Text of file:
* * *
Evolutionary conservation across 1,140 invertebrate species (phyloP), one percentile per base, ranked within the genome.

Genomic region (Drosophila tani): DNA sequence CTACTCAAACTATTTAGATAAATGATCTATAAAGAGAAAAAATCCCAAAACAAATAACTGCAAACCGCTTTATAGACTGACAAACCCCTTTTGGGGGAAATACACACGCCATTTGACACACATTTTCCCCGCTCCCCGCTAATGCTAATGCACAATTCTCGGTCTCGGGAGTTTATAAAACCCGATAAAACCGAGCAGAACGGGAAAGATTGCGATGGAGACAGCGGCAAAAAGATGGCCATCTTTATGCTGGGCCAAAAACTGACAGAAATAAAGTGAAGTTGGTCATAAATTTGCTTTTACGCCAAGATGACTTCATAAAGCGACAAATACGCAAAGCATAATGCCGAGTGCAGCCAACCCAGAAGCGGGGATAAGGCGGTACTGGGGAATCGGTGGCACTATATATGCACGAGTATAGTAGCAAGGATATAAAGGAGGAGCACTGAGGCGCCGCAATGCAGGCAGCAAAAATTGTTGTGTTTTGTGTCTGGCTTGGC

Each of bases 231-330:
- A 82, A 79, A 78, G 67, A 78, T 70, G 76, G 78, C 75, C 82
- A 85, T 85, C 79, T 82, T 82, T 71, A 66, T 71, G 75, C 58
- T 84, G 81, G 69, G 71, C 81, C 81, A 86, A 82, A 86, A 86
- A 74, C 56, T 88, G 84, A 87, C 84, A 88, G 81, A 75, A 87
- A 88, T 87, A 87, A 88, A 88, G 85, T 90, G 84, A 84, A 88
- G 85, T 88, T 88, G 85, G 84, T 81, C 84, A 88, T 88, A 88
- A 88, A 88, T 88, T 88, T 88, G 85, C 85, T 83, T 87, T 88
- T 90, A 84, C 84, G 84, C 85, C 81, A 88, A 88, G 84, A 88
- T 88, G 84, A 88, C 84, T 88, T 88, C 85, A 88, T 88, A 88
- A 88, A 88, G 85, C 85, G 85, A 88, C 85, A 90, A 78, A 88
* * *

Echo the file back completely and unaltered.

Evolutionary conservation across 1,140 invertebrate species (phyloP), one percentile per base, ranked within the genome.

Genomic region (Drosophila tani): DNA sequence CTACTCAAACTATTTAGATAAATGATCTATAAAGAGAAAAAATCCCAAAACAAATAACTGCAAACCGCTTTATAGACTGACAAACCCCTTTTGGGGGAAATACACACGCCATTTGACACACATTTTCCCCGCTCCCCGCTAATGCTAATGCACAATTCTCGGTCTCGGGAGTTTATAAAACCCGATAAAACCGAGCAGAACGGGAAAGATTGCGATGGAGACAGCGGCAAAAAGATGGCCATCTTTATGCTGGGCCAAAAACTGACAGAAATAAAGTGAAGTTGGTCATAAATTTGCTTTTACGCCAAGATGACTTCATAAAGCGACAAATACGCAAAGCATAATGCCGAGTGCAGCCAACCCAGAAGCGGGGATAAGGCGGTACTGGGGAATCGGTGGCACTATATATGCACGAGTATAGTAGCAAGGATATAAAGGAGGAGCACTGAGGCGCCGCAATGCAGGCAGCAAAAATTGTTGTGTTTTGTGTCTGGCTTGGC

Each of bases 231-330:
- A 82, A 79, A 78, G 67, A 78, T 70, G 76, G 78, C 75, C 82
- A 85, T 85, C 79, T 82, T 82, T 71, A 66, T 71, G 75, C 58
- T 84, G 81, G 69, G 71, C 81, C 81, A 86, A 82, A 86, A 86
- A 74, C 56, T 88, G 84, A 87, C 84, A 88, G 81, A 75, A 87
- A 88, T 87, A 87, A 88, A 88, G 85, T 90, G 84, A 84, A 88
- G 85, T 88, T 88, G 85, G 84, T 81, C 84, A 88, T 88, A 88
- A 88, A 88, T 88, T 88, T 88, G 85, C 85, T 83, T 87, T 88
- T 90, A 84, C 84, G 84, C 85, C 81, A 88, A 88, G 84, A 88
- T 88, G 84, A 88, C 84, T 88, T 88, C 85, A 88, T 88, A 88
- A 88, A 88, G 85, C 85, G 85, A 88, C 85, A 90, A 78, A 88